Peat loss collocates with a threshold in plant–mycorrhizal associations in drained peatlands encroached by trees

Camille E. Defrenne, Jessica A.M. Moore, Colin L. Tucker, Louis J. Lamit, Evan S. Kane, Randall K. Kolka, Rodney A. Chimner, Jason K. Keller, Erik A. Lilleskov

Research output: Contribution to journalArticlepeer-review

8 Scopus citations


Drainage-induced encroachment by trees may have major effects on the carbon balance of northern peatlands, and responses of microbial communities are likely to play a central mechanistic role. We profiled the soil fungal community and estimated its genetic potential for the decay of lignin and phenolics (class II peroxidase potential) along peatland drainage gradients stretching from interior locations (undrained, open) to ditched locations (drained, forested). Mycorrhizal fungi dominated the community across the gradients. When moving towards ditches, the dominant type of mycorrhizal association abruptly shifted from ericoid mycorrhiza to ectomycorrhiza at c. 120 m from the ditches. This distance corresponded with increased peat loss, from which more than half may be attributed to oxidation. The ectomycorrhizal genus Cortinarius dominated at the drained end of the gradients and its relatively higher genetic potential to produce class II peroxidases (together with Mycena) was positively associated with peat humification and negatively with carbon-to-nitrogen ratio. Our study is consistent with a plant–soil feedback mechanism, driven by a shift in the mycorrhizal type of vegetation, that potentially mediates changes in aerobic decomposition during postdrainage succession. Such feedback may have long-term legacy effects upon postdrainage restoration efforts and implication for tree encroachment onto carbon-rich soils globally.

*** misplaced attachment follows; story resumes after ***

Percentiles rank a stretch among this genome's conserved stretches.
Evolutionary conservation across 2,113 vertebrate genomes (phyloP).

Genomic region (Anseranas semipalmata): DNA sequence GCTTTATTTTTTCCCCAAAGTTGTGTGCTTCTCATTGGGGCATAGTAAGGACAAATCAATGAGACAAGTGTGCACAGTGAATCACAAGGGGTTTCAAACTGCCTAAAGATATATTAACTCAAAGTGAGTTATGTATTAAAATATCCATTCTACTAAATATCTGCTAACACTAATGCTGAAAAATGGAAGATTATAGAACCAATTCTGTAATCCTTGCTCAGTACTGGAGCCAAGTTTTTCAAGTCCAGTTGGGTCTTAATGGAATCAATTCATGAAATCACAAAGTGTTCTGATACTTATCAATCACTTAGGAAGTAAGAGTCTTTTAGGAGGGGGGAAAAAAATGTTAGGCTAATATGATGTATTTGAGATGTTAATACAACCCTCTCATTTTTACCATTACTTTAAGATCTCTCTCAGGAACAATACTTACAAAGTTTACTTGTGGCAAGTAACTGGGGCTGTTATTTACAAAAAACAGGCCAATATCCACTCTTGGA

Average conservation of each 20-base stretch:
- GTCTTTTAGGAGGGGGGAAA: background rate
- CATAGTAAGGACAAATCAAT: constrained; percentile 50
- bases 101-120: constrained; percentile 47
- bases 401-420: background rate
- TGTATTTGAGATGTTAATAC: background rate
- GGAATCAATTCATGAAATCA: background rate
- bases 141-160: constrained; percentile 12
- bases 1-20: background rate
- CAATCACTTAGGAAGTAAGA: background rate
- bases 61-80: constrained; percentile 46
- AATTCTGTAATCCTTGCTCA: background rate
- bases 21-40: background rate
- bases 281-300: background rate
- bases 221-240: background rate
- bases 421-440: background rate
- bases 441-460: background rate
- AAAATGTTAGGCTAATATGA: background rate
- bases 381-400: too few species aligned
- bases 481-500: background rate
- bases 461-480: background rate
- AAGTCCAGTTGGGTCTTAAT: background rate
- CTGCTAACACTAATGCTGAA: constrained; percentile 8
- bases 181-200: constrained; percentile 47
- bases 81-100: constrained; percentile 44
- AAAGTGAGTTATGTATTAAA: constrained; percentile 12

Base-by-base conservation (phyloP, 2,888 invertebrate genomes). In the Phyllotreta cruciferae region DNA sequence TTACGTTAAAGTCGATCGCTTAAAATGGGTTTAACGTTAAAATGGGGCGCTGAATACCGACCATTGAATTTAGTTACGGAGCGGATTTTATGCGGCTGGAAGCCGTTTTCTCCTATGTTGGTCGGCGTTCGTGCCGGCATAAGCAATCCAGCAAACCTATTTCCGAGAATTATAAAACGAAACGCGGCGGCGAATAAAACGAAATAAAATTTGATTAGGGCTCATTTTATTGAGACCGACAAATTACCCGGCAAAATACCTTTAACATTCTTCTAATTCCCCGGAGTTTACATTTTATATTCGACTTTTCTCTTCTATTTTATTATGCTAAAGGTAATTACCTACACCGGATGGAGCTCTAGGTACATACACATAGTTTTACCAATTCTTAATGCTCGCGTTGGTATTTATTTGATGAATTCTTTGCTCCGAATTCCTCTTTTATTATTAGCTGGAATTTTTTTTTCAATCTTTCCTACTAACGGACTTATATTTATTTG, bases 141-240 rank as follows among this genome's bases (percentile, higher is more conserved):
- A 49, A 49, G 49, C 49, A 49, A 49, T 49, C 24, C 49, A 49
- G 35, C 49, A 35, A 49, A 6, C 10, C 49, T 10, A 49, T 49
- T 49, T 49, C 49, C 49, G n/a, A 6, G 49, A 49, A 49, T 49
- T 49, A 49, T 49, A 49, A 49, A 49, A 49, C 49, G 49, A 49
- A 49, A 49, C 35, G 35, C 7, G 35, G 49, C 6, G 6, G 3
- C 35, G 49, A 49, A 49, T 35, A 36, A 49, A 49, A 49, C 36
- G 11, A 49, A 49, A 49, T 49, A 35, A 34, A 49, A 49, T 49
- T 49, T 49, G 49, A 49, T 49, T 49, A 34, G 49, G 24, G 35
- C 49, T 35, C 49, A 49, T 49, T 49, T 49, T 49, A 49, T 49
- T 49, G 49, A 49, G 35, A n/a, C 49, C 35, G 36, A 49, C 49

Original languageEnglish (US)
Pages (from-to)412-425
Number of pages14
JournalNew Phytologist
Issue number1
StatePublished - Oct 2023


  • drainage
  • ectomycorrhizal fungi
  • ericoid mycorrhizal fungi
  • mycorrhizal type
  • peatland
  • plant-mycorrhizal associations
  • vegetation gradient

ASJC Scopus subject areas

  • Physiology
  • Plant Science


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